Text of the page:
This can be a good way to get some money into your deck, especially if you are running some kind of trash-for-benefit engine.  Consider Apprentice.  You need good cards to trash, but as you trash them, your deck gets worse and worse and you run out of appealing targets.  And you certainly don’t want to trash all your Golds, such that you can draw your whole deck but not have enough money for a Province any more.

Explorer is a great pairing here.  Apprentice trashes the Golds, so that you can draw the Explorer with the Province, so that you can gain more Golds to buy the Province this turn and to be fed to your Apprentice next turn.  Similar principles work for Salvager, Bishop, and Remodel.

The other case of an Explorer engine is the general case of Explorer-Chapel. In many Chapel openings, it’s possible for your engine to accelerate ahead of your cash flow. You find yourself drawing your deck with 3 Buys, 5 extra Actions and hardly any money. Solution: Buy an Explorer! It builds the money into your engine! You gain money on your action phase so you can keep buying Engine parts or Provinces, and it’s in hand, so you added +$2 or +$3 to your current turn! And if you keep drawing your deck, you’re gaining nothing but Gold! It’s spectacular!

And a final note on that automatic engine-creation card: King’s Court. Setting up KC-Explorer is not a great move on its own, because playing it decreases the chance that future KCs will hit useful stuff.  But in a pinch, it can be used to add money to your deck; suppose you have a lot of Quarries and Action-card-gainers, but no actual money?  KC your Explorers and add a ton of your money to your deck at once, for the final turn buyout.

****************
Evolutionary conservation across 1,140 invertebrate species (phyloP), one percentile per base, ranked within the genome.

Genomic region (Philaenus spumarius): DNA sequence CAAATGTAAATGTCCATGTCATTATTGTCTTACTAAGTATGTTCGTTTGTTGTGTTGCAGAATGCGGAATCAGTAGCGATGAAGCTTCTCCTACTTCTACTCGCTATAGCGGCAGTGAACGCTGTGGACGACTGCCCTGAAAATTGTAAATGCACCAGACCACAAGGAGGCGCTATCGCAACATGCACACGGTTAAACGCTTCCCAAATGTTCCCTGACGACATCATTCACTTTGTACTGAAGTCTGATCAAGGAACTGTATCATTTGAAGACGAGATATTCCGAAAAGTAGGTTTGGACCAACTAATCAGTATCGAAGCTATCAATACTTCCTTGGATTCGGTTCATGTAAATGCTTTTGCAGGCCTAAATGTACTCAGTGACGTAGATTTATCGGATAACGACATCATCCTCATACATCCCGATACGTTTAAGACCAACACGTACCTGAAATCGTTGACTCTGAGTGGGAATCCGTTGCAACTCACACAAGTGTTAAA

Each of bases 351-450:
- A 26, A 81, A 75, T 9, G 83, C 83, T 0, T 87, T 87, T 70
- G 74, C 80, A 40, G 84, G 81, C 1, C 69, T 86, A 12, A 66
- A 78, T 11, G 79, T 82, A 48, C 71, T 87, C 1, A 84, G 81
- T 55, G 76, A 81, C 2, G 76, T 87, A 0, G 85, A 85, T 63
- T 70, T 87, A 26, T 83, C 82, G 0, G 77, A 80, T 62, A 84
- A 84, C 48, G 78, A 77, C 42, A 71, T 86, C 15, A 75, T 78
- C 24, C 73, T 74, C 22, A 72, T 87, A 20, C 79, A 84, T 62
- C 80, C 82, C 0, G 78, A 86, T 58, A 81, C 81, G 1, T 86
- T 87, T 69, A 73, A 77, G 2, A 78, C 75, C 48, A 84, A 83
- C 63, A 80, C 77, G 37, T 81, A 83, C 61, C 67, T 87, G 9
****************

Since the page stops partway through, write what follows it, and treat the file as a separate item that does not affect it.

As always, something needs to be said about what attacks do to the card. The damage of Cursers depends on what you’re trying to do. If you’re relying on matching with a Province, you’re going to have a bad time if there’s Curses in the game. But if it’s a slog where your deck is full of Curses and you can’t seem to hit $6 no matter what you do, Explorer is a reliable way to slowly improve your deck.  This really applies to any case where the pace of the game is just knocked down, which can also happen if there’s too many Militias or Minions flying around. Hand size decreasers only hurt as much as they hurt the type of deck you’re building, because Explorer probably isn’t really the key card, but rather a helper. If you’re trying for some sort of Explorer/Warehouse combo, a Militia hurts because it hurts Warehouse. Alternatively, a Library engine can easily withstand Militia. Probably the most damaging attacks for Explorer are Thief, Pirate Ship and Noble Brigand because of all that money you have. With them you definitely have to think carefully about buying Explorer.